How to set a realistic budget you can live with
If you’re struggling to manage your money, you’re not alone. A GOBankingRate survey found that 40% of Americans have less than $ 300 in savings. This makes it difficult to manage emergencies. Budgeting can help.
Day 1 of Living Richer: Top 3 Expert Tips on Budgeting
Read: What it means to live a truly rich life and how to achieve it
There are many ways to budget that suits your needs, especially if this is your first time. Check out this guide to get you started.
What are the benefits of budgeting?
Budgeting doesn’t mean breaking down and never drinking latte again. As for how budgeting helps, this means:
You know how much money is coming in and how much is going out. Based on your priorities, you decide how much you want to spend on flexible spending.
You have a roadmap for your short and long term financial goals. After budgeting for living expenses, you find money for other purposes, like saving and pay off the debt.
You understand what your income and expenses are. You avoid arriving after a month and wondering what happened to your money.
Types of budgeting methods
When it comes to how to approach budgeting, there is an option for everyone. Here are some popular methods:
50/30/20: Developed by Senator Elizabeth Warren, this budgeting method allocates 50% of your income to your needs, 30% to your desires and 20% to building up savings and repaying your debts.
Zero-based budgeting: With zero-based budgeting, you distribute all your income so that your income minus your expenses is zero. Every dollar that comes in has a function.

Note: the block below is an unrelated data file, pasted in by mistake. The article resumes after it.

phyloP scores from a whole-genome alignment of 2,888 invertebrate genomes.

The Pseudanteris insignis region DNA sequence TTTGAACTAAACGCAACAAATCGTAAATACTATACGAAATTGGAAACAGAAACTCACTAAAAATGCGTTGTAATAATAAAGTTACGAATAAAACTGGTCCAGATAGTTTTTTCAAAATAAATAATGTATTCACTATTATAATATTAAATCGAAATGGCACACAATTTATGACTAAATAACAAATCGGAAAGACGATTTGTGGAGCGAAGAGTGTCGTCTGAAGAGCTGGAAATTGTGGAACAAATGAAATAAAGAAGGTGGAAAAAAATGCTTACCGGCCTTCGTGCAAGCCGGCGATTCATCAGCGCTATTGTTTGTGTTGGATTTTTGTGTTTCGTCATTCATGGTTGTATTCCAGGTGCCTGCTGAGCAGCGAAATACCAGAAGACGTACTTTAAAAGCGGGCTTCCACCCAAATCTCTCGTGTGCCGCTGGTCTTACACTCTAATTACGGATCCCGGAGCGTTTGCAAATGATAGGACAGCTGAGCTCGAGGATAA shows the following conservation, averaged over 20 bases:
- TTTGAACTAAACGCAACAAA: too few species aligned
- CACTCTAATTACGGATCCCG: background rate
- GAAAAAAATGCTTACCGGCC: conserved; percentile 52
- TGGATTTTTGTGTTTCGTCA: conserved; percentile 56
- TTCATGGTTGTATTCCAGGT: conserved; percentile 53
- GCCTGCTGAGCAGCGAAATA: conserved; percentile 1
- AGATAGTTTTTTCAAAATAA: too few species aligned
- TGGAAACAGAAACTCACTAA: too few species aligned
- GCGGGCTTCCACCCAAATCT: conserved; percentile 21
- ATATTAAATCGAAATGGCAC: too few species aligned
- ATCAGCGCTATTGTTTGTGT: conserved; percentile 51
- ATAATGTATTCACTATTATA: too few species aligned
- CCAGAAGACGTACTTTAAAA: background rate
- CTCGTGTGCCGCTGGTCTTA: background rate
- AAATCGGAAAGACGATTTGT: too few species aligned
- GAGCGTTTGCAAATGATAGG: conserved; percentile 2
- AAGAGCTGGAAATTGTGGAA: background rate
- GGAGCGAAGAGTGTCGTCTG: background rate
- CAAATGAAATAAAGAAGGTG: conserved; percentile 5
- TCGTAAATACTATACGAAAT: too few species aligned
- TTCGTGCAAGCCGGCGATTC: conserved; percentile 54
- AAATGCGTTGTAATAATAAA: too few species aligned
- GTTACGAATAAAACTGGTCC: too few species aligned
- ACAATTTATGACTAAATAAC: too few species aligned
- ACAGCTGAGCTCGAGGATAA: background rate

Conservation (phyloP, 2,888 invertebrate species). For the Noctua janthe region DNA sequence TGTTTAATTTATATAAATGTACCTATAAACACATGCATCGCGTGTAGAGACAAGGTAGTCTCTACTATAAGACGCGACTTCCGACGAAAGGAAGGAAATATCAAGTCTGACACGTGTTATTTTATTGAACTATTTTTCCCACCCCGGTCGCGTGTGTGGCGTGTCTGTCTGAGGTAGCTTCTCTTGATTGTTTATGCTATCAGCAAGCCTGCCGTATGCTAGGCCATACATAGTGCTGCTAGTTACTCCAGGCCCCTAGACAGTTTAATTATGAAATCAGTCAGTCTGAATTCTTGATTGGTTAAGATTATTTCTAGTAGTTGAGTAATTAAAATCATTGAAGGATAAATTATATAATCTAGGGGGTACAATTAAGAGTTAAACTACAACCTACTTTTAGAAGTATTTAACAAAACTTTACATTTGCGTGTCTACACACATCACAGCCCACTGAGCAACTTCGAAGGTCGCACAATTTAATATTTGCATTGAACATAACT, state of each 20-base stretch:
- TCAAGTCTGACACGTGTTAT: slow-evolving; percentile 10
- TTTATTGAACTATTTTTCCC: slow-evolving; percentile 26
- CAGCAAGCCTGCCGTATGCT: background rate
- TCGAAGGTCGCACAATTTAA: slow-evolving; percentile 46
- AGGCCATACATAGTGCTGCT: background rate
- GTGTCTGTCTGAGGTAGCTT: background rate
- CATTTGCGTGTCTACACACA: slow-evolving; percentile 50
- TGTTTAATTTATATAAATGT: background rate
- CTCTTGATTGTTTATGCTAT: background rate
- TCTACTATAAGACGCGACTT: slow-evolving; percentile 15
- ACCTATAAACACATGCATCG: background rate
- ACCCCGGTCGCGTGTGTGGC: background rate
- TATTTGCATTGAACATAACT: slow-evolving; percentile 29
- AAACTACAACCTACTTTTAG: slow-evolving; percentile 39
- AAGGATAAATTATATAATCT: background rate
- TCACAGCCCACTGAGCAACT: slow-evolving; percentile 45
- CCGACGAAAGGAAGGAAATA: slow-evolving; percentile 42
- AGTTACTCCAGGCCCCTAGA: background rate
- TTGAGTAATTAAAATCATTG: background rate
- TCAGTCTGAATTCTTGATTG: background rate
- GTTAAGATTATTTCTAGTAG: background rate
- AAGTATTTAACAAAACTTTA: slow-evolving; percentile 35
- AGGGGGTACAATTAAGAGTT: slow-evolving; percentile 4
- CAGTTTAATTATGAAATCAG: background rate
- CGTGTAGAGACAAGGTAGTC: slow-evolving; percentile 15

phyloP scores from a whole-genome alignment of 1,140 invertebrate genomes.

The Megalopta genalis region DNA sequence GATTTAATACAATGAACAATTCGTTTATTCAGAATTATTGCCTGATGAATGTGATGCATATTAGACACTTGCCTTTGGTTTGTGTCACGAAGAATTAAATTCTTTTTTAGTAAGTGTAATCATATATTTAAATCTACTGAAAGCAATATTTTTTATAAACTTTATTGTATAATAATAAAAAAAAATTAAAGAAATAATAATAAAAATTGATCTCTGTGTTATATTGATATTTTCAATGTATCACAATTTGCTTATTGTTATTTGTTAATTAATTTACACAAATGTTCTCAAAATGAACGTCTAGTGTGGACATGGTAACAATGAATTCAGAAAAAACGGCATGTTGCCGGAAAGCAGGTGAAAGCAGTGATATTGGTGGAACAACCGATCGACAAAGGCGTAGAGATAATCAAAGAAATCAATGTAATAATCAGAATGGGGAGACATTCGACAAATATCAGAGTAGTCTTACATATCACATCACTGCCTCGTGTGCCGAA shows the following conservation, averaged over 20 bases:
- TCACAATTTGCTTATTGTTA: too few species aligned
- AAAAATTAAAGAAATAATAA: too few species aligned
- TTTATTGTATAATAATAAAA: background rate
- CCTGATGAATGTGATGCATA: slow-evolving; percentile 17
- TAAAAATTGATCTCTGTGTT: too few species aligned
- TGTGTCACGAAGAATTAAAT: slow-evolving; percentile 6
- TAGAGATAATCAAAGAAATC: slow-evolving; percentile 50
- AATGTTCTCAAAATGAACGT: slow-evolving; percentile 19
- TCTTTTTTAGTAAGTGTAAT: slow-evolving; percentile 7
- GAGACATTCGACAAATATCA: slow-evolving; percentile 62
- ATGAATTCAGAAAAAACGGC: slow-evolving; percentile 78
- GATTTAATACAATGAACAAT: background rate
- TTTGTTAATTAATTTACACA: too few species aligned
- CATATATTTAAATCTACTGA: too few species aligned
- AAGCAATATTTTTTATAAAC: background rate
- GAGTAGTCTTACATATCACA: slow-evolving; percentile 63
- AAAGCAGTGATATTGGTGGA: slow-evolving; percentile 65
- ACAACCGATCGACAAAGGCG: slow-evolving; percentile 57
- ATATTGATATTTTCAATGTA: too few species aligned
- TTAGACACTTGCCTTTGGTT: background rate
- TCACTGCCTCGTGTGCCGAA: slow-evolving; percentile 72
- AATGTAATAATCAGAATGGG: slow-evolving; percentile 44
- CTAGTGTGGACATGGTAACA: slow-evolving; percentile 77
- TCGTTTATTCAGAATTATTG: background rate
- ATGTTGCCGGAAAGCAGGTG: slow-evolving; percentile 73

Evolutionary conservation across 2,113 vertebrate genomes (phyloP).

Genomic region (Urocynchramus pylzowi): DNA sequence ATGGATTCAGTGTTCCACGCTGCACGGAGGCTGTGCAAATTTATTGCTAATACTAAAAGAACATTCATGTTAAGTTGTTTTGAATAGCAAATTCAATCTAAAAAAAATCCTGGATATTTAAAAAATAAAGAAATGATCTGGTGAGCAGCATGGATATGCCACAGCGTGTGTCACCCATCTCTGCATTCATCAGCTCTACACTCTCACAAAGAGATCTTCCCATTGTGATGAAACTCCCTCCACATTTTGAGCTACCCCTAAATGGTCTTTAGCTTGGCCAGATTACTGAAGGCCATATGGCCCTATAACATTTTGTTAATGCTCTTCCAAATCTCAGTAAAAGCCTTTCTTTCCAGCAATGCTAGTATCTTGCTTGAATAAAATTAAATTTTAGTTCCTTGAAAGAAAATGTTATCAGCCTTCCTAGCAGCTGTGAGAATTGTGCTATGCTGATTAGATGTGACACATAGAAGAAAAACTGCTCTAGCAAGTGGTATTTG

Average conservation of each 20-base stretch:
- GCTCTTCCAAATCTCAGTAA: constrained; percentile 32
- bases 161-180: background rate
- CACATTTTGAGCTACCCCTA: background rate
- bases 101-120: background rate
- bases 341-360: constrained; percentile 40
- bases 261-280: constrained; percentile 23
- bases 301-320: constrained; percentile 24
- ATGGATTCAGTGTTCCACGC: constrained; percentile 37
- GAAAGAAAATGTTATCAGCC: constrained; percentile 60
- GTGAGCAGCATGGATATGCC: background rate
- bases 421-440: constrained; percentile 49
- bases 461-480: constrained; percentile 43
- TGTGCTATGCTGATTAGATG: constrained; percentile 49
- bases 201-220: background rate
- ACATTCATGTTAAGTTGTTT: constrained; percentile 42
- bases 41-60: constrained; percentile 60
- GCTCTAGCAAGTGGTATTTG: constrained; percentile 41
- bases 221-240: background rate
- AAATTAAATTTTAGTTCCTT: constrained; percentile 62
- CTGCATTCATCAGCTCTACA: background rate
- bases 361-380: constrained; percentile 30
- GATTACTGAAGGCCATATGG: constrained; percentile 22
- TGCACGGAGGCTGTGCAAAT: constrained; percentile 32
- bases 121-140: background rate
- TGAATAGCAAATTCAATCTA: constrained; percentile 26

Envelope method: Popularized by Dave Ramsey, this method uses cash in envelopes to control spending. Each expense category has an envelope, and once the money is gone, you stop spending.
Flexible budgeting: With a flexible budget, you reallocate your income and expenses as they change. This allows more flexibility, but it takes more time to manage.
Static budgeting: As the name suggests, a static budget stays the same even if your income increases.
80/20: You focus on setting aside 20% of your income for savings. Everything else comes from the remaining 80%.
How to create a budget
Budgeting and forecasting isn’t always easy, but knowing where to start can help. These step-by-step instructions on how to create a budget will get you started:
Budgeting tips for beginners
The best budget is the one you can stick to. Here are a few tips.
What’s a good budget for you?
You want a realistic budget. You might want to start with a few broad spending categories and narrow them down as you learn your spending habits.
An elaborate budget may not be realistic. It’s good to start slowly and with small goals. Even adding a small amount to savings each week adds up over time.
Choose a budgeting method
The 80/20 budget is a good starting point since its objective is to help you build up your savings. Another newbie-friendly option is the 50/30/20 budget as it helps you focus on what’s important: covering essential expenses, saving money, and paying off debt.
Any budgeting method can work, but it may take a few tries to find the one that’s right for you.